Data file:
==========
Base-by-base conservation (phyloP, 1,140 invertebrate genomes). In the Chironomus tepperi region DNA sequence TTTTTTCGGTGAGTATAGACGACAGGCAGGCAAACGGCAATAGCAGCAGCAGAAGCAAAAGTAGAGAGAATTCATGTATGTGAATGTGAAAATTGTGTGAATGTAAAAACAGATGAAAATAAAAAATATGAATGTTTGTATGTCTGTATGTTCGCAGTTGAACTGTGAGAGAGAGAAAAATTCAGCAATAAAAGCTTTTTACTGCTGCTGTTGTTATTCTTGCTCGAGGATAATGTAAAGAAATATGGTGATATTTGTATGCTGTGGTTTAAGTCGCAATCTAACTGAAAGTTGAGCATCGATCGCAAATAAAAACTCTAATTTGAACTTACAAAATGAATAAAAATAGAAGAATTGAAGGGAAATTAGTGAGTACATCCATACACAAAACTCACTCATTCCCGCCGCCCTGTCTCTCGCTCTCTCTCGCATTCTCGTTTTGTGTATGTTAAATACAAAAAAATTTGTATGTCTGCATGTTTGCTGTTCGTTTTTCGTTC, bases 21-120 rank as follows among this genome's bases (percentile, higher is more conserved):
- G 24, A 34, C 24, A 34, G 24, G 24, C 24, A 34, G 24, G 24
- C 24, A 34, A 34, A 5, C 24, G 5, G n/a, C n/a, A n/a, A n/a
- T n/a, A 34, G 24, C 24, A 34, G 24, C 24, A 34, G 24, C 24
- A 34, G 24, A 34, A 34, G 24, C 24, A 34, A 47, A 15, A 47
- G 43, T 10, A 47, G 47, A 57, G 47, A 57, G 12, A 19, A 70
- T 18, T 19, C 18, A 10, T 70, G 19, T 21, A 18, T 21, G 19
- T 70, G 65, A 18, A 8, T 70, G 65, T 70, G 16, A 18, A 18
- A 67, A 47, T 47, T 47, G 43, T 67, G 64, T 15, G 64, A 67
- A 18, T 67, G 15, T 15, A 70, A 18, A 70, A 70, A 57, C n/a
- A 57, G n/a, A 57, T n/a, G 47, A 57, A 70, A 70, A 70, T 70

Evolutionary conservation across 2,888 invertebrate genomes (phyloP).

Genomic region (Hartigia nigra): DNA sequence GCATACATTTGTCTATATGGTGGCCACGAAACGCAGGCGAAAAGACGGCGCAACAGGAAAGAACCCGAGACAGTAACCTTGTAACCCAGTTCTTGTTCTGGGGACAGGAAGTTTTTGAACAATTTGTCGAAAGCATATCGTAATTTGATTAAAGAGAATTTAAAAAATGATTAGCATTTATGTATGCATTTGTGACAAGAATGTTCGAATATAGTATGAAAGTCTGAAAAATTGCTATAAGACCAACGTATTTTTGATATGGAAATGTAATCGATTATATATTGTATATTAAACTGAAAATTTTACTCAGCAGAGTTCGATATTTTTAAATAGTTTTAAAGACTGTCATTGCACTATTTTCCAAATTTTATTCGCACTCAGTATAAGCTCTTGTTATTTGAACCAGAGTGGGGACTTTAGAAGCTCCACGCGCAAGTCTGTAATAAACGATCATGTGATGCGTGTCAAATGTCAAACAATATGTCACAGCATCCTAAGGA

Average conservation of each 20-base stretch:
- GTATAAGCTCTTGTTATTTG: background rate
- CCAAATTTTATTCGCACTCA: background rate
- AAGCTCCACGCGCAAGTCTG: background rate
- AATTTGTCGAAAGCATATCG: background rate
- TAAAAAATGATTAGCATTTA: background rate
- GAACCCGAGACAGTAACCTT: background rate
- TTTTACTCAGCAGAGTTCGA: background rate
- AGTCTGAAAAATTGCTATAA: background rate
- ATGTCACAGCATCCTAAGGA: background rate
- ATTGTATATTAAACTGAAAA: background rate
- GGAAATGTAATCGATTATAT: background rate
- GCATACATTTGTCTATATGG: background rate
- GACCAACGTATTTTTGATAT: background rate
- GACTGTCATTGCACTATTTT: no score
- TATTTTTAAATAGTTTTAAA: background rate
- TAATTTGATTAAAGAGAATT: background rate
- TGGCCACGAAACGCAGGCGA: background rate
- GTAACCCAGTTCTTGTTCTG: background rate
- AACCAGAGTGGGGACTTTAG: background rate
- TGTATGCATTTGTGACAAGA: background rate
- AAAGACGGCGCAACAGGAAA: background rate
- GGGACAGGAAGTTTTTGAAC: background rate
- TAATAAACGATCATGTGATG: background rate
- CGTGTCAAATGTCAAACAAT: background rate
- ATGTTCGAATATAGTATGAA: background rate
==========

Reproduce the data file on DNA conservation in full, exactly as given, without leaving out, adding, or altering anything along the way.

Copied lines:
Base-by-base conservation (phyloP, 1,140 invertebrate genomes). In the Chironomus tepperi region DNA sequence TTTTTTCGGTGAGTATAGACGACAGGCAGGCAAACGGCAATAGCAGCAGCAGAAGCAAAAGTAGAGAGAATTCATGTATGTGAATGTGAAAATTGTGTGAATGTAAAAACAGATGAAAATAAAAAATATGAATGTTTGTATGTCTGTATGTTCGCAGTTGAACTGTGAGAGAGAGAAAAATTCAGCAATAAAAGCTTTTTACTGCTGCTGTTGTTATTCTTGCTCGAGGATAATGTAAAGAAATATGGTGATATTTGTATGCTGTGGTTTAAGTCGCAATCTAACTGAAAGTTGAGCATCGATCGCAAATAAAAACTCTAATTTGAACTTACAAAATGAATAAAAATAGAAGAATTGAAGGGAAATTAGTGAGTACATCCATACACAAAACTCACTCATTCCCGCCGCCCTGTCTCTCGCTCTCTCTCGCATTCTCGTTTTGTGTATGTTAAATACAAAAAAATTTGTATGTCTGCATGTTTGCTGTTCGTTTTTCGTTC, bases 21-120 rank as follows among this genome's bases (percentile, higher is more conserved):
- G 24, A 34, C 24, A 34, G 24, G 24, C 24, A 34, G 24, G 24
- C 24, A 34, A 34, A 5, C 24, G 5, G n/a, C n/a, A n/a, A n/a
- T n/a, A 34, G 24, C 24, A 34, G 24, C 24, A 34, G 24, C 24
- A 34, G 24, A 34, A 34, G 24, C 24, A 34, A 47, A 15, A 47
- G 43, T 10, A 47, G 47, A 57, G 47, A 57, G 12, A 19, A 70
- T 18, T 19, C 18, A 10, T 70, G 19, T 21, A 18, T 21, G 19
- T 70, G 65, A 18, A 8, T 70, G 65, T 70, G 16, A 18, A 18
- A 67, A 47, T 47, T 47, G 43, T 67, G 64, T 15, G 64, A 67
- A 18, T 67, G 15, T 15, A 70, A 18, A 70, A 70, A 57, C n/a
- A 57, G n/a, A 57, T n/a, G 47, A 57, A 70, A 70, A 70, T 70

Evolutionary conservation across 2,888 invertebrate genomes (phyloP).

Genomic region (Hartigia nigra): DNA sequence GCATACATTTGTCTATATGGTGGCCACGAAACGCAGGCGAAAAGACGGCGCAACAGGAAAGAACCCGAGACAGTAACCTTGTAACCCAGTTCTTGTTCTGGGGACAGGAAGTTTTTGAACAATTTGTCGAAAGCATATCGTAATTTGATTAAAGAGAATTTAAAAAATGATTAGCATTTATGTATGCATTTGTGACAAGAATGTTCGAATATAGTATGAAAGTCTGAAAAATTGCTATAAGACCAACGTATTTTTGATATGGAAATGTAATCGATTATATATTGTATATTAAACTGAAAATTTTACTCAGCAGAGTTCGATATTTTTAAATAGTTTTAAAGACTGTCATTGCACTATTTTCCAAATTTTATTCGCACTCAGTATAAGCTCTTGTTATTTGAACCAGAGTGGGGACTTTAGAAGCTCCACGCGCAAGTCTGTAATAAACGATCATGTGATGCGTGTCAAATGTCAAACAATATGTCACAGCATCCTAAGGA

Average conservation of each 20-base stretch:
- GTATAAGCTCTTGTTATTTG: background rate
- CCAAATTTTATTCGCACTCA: background rate
- AAGCTCCACGCGCAAGTCTG: background rate
- AATTTGTCGAAAGCATATCG: background rate
- TAAAAAATGATTAGCATTTA: background rate
- GAACCCGAGACAGTAACCTT: background rate
- TTTTACTCAGCAGAGTTCGA: background rate
- AGTCTGAAAAATTGCTATAA: background rate
- ATGTCACAGCATCCTAAGGA: background rate
- ATTGTATATTAAACTGAAAA: background rate
- GGAAATGTAATCGATTATAT: background rate
- GCATACATTTGTCTATATGG: background rate
- GACCAACGTATTTTTGATAT: background rate
- GACTGTCATTGCACTATTTT: no score
- TATTTTTAAATAGTTTTAAA: background rate
- TAATTTGATTAAAGAGAATT: background rate
- TGGCCACGAAACGCAGGCGA: background rate
- GTAACCCAGTTCTTGTTCTG: background rate
- AACCAGAGTGGGGACTTTAG: background rate
- TGTATGCATTTGTGACAAGA: background rate
- AAAGACGGCGCAACAGGAAA: background rate
- GGGACAGGAAGTTTTTGAAC: background rate
- TAATAAACGATCATGTGATG: background rate
- CGTGTCAAATGTCAAACAAT: background rate
- ATGTTCGAATATAGTATGAA: background rate